You’d have to have been living under a rock not to have heard of bank fraud. And like most people, you probably receive numerous emails inviting you to ‘check your refund’ with HMRC or various banks, which you are smart enough to ignore. But if you think you are safe, think again.
Fraudsters are using much more sophisticated methods these days and even the brightest people are getting duped.
We were contacted today by an intelligent, respectable guy who, probably like me and you, thought he was too wise to be taken in. But that’s exactly what happened and he’s now significantly out of pocket.
He was called earlier this year. The number on his phone showed ‘NatWest Fraud’. He answered and was told about fraudulent activity on his account amounting to around £11,000. He was told that his accounts had all been suspended and he was asked to go online to check this. When he did, his accounts were indeed all marked ‘Suspended’. The caller referred to various legitimate entries in his account, which reassured him further that the caller was genuine.
He was told that he would be talked through a process whereby current funds would be transferred into a new ‘holding’ account in his name and they arranged a meeting at his local bank for two days later. All this time, he was convinced that he was talking to his own bank, the call having come from ‘NatWest Fraud’.
He was walked through the process of creating the payment to the account (which he was told was computer-generated so it could not be hacked). He made the transfer.
He turned up at his bank two days later to find that he had been the victim of a scam. The ‘holding account’ in his name was in fact a Barclays account. Barclays were contacted and the monies had already been taken from the account.
NatWest are refusing to refund him as he authorised the payment – it is what is called a ‘push’ payment whereby it is specifically done by the accountholder. ‘Pull’ payments, where the scammer takes the money themselves’ usually have to be refunded by the banks, even if the funds have vanished. Barclays state that they have no duty to refund him and in any event, the account is empty.
The upshot is that he is currently £13,000 out of pocket and his options are limited. We are exploring these with him.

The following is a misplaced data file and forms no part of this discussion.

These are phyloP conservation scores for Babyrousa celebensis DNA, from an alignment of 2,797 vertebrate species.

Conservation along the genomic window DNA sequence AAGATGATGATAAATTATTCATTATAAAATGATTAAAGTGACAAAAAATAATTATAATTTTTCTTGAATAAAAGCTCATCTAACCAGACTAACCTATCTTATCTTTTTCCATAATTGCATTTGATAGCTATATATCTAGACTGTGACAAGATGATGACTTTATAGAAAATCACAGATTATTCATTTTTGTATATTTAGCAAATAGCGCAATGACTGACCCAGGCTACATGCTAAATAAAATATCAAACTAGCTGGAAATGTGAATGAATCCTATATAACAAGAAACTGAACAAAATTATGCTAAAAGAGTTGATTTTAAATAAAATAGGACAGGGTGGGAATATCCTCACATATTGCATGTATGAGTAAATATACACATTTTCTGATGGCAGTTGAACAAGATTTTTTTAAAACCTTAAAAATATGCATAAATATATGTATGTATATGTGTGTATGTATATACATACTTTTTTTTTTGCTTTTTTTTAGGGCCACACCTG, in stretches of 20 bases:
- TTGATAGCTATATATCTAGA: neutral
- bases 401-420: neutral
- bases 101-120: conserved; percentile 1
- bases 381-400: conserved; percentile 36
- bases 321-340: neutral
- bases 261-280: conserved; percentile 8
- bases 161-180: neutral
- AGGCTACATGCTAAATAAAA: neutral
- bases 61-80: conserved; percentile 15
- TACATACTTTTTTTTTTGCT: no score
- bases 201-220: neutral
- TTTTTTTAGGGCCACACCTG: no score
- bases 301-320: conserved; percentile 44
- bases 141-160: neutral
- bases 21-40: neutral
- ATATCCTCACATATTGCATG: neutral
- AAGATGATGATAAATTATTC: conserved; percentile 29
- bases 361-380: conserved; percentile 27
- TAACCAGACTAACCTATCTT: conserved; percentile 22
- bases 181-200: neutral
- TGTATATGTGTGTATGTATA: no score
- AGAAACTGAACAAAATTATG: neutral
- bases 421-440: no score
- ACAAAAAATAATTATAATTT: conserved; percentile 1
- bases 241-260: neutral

The scam is clever for various reasons:
- They managed to ‘call’ from NatWest’s own number. The bank are unable to confirm how this was done;
- They clearly already had access to his account but were shrewd with how they then proceeded – see 3 below;
- They persuaded him to make a ‘push’ payment, knowing that this would mean that neither NatWest or Barclays would agree to refund him – without having to refund him, the banks would them expend much less effort in trying to trace the scammers, as opposed to if they were out of pocket themselves;
- Although he felt comforted by the fact that he was transferring money into an account in ‘his’ name. Again, the scammers would have known that when you make an online transfer to someone, banks do NOT actually check the name. They just check the sort code and the account number. So the account it went into was never in his name at all.
Still think you wouldn’t fall for it? Our client is far from alone. Read this almost identical story:
‘Authorised Push Payment fraud’ is one of the fastest growing frauds with 19,370 reported cases in the past six months. It is estimated that £101.2 million has been transferred to fraudsters in that period. The banks and the Financial Ombudsman are behind the curve on this. They realise that fraud methods are evolving but recognising an issue and finding ways to deal with these are very different things.
If you have any suspicions at all or receive any kind of similar call, simply hang up and go and see your bank (if it hasn’t been turned into a wine-bar). The consequences otherwise can be devastating.
If you’ve been a victim and want to discuss your options, please get in touch with us.